Why employers are embracing hybrid working
Posted on 28th April 2023
Hybrid working is an option worth considering for all businesses. The pandemic showed us that employees working from home or other remote locations can still be productive. It also introduced some challenges, including how to manage teams that aren’t on site, how to keep them and your data secure, and how to look after their health and wellbeing.
Despite some challenges, hybrid working is becoming one of the hallmarks of forward thinking companies. However, it’s not necessarily positive for everyone. To stand out from the crowd and attract the best employees you need to embrace the change. Most importantly, you must be ready to adopt new working patterns and provide the right support for your teams.
A hybrid workplace allows your employees to work both remotely and on site. It provides flexibility and you can probably save money on office space and other resources.
One reason hybrid working is popular is that your employees can manage their own flexible schedules. Working days can be planned around travel, childcare, and factors that affect mental and personal fitness. Choosing when and where to work can improve both employee productivity and job satisfaction.
Technology and hybrid working
Technology has responded quickly to the demands of remote working. Systems like Zoom and Teams are now part of the normal working day, wherever you work. Security, communication and collaboration tools are needed to keep the hybrid workplace running smoothly. However, investment in video conferencing, project management systems, and cloud-based storage has allowed companies to introduce automation and improve efficiency.
Diversity and inclusion in the hybrid workplace
When your employees can work from anywhere, you can recruit the most talented people, almost regardless of their location. This can be a great benefit for employees with limited mobility or specific cultural needs, for example. However, it’s also important to make sure your remote workers are fully immersed in your company culture and decision-making.
Sustainability and hybrid working
If you’re looking for opportunities to reduce your company’s carbon footprint cutting down on daily commuting is an attractive option alongside waste reduction and reduced office space. To cut business miles further, employees can combine work-related activities with the school run and journeys to gyms and shops.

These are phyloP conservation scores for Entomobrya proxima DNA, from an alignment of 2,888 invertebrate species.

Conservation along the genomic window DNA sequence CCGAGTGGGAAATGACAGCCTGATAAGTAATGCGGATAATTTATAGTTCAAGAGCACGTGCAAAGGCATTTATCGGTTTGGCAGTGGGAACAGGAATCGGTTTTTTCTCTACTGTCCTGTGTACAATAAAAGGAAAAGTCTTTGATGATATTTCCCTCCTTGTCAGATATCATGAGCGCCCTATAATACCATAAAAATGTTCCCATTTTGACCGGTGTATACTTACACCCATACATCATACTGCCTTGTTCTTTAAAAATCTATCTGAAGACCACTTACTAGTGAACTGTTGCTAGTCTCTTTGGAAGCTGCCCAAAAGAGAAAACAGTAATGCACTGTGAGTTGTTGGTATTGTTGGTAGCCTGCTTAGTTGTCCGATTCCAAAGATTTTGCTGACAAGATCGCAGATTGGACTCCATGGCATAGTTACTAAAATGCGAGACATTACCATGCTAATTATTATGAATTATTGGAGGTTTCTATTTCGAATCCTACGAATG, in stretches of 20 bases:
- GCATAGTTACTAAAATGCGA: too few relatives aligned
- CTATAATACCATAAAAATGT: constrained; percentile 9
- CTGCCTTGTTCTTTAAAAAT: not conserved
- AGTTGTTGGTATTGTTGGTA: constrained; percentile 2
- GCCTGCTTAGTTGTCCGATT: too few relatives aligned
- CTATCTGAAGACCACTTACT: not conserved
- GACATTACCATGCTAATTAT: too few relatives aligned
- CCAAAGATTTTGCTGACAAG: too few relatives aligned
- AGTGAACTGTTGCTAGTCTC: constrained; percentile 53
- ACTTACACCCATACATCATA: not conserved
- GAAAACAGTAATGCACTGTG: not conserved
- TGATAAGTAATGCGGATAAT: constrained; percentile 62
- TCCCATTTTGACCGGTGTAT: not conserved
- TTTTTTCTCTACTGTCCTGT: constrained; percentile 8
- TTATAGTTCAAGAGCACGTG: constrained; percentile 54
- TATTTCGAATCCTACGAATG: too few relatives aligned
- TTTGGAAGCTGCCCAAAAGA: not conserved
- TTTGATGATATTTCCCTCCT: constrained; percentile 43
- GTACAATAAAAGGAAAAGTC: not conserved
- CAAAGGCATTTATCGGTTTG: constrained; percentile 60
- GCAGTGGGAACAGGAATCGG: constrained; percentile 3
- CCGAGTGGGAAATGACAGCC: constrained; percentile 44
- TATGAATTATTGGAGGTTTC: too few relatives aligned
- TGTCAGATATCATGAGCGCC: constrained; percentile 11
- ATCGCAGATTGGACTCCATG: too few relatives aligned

Managing your remote teams
New skills are needed to manage hybrid teams, so additional training is part of the transition. This will include styles of communication, use of new and different technologies, and performance management. It’s the ideal time to upskill and improve your overall management structure and approach. This could also include more devolved decision making and employee empowerment.
Hybrid working and employee wellbeing
Almost one third of organisations are already making it easier for their hybrid workers to access employee benefits remotely. Over a quarter have also introduced new benefits to improve their mental and physical health. Virtual GP appointments or extra social events are just some of the options on offer. These are amongst the findings of research carried out earlier this year with HR decision makers and employees.
Patterns of hybrid working are evolving, so you’ll want to constantly review the support you offer and the way it’s delivered. Over time your team members are likely to make different choices about how they want to work. Even employers who have already updated employee benefit packages will probably need to make further changes.
Measuring the impact of hybrid working
Two thirds of employers who have already embraced hybrid working say they measure how it’s affecting their teams. Over half measure productivity and engagement. Other measures include staff retention, sickness, use of support services and recruitment. You’ll need your own indicators to understand how your employees are performing and how hybrid working changes your business.
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